The verses immediately before this contain the parable of the lost sheep. Where the shepherd, abandoning all common sense and normal practice, leaves the 99 alone and goes after the one lost sheep.  Then there is rejoicing about the return of the one lost sheep.  The verses following, which are in next week’s readings, are the command to forgive 7 times 70.  Where is the forgiveness and love in throwing someone out, abandoning them to damnation and turning our backs on them? I will tell you one thing. On a personal level, I am very hesitant to play the judge. I believe ultimately our theology teaches that this is for God and Christ.

Once again, I turn to Eugene Peterson and his translation of the Bible called The Message. He translates verse 17b as follows, “If he will not listen to the church, you’ll have to start over from scratch, confront him with the need for repentance, and offer again God’s forgiving love.”

There is no cutting off of community here. There is no concept of ex-communication or shunning, but a command to continue to reach out.  Permission is not given to stop the dialogue, to turn our backs and wash our hands of entire portions of society.

For me, when the time comes for me to answer for what I have done, I would rather explain to God that I was too willing to love, erred on the side of being too forgiving than have to explain that I excluded those who Christ would include. If I must be convicted, convict me of loving too much and too freely. I will gladly accept the consequences.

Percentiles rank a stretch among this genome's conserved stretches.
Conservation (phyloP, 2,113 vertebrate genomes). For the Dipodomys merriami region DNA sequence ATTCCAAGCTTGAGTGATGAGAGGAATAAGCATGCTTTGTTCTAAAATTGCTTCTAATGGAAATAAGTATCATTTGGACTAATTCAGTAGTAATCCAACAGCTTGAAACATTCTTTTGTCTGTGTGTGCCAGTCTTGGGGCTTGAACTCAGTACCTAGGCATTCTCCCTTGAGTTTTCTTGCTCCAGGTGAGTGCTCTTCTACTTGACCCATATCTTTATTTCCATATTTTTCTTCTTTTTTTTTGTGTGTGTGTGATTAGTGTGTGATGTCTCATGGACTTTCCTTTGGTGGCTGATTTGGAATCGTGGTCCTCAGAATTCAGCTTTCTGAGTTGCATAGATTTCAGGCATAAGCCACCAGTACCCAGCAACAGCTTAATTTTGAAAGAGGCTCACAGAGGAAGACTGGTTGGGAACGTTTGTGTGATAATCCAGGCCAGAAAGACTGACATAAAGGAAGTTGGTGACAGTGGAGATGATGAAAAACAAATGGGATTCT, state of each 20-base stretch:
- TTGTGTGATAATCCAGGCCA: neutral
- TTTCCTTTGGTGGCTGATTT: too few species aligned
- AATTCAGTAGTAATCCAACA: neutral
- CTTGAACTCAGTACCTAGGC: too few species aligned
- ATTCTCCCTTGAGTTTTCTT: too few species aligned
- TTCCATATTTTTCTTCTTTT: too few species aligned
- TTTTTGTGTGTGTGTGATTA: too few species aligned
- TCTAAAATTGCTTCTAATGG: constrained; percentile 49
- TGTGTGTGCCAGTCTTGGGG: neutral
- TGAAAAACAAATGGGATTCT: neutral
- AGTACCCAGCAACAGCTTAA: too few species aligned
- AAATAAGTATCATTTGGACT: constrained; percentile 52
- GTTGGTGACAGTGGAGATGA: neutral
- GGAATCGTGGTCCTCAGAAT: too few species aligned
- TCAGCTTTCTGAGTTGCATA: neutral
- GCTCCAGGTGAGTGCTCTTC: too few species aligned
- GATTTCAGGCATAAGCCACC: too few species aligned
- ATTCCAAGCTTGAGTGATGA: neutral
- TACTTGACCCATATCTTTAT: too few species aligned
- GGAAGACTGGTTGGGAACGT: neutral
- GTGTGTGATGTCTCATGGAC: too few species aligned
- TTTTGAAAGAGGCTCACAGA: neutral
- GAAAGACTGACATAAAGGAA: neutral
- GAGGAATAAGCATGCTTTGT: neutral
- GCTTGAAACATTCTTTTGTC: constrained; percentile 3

And so now I return to some of my original thoughts for we are gathered not just two or three, but all of us, and Jesus is here with us to teach us a powerful lesson about community and his saving presence with us.

Jesus is always present with us in the last and least in the world. Jesus changes our definition of neighbor from those just like us to every human-being. This is why I have spent so much time on the homeless woman that was on our property over the past couple weeks.

For the message of today’s gospel is one of the open and inclusive nature of a Christian community. This is a message that no one is outside of God’s forgiveness, mercy and love. This is a message that we are all God’s children and yes we should treat all as Jesus treated tax collectors and Gentiles, for those are the ones whom Jesus invited to his table. He invites you to be bold enough to join him as well at the table in the community we call the church and live into all that this community demands.